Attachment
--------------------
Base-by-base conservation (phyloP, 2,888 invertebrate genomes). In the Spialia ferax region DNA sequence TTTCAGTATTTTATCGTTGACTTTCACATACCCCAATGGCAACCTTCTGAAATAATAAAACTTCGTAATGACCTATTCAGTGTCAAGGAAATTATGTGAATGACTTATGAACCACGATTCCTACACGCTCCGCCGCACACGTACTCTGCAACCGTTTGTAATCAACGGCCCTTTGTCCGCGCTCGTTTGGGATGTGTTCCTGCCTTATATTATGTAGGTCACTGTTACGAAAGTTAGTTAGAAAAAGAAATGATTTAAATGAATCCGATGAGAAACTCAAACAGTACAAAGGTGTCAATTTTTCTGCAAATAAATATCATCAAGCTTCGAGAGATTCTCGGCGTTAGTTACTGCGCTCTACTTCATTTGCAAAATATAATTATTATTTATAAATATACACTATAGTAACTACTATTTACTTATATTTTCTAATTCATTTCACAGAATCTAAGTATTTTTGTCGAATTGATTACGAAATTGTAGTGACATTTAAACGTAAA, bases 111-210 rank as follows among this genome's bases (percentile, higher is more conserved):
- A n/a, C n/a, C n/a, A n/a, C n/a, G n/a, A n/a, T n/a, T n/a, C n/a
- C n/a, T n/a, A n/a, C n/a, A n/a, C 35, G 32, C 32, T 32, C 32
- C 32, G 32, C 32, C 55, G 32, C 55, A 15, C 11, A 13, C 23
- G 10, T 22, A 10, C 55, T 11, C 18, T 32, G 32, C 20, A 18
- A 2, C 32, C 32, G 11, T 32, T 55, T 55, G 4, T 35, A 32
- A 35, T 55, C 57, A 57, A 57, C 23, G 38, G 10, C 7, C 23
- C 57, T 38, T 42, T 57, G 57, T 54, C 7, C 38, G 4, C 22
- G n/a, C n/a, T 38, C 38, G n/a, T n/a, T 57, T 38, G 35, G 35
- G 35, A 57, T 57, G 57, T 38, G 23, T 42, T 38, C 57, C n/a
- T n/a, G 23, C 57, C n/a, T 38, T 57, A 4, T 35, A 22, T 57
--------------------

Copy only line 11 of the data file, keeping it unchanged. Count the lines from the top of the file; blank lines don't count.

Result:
- T n/a, G 23, C 57, C n/a, T 38, T 57, A 4, T 35, A 22, T 57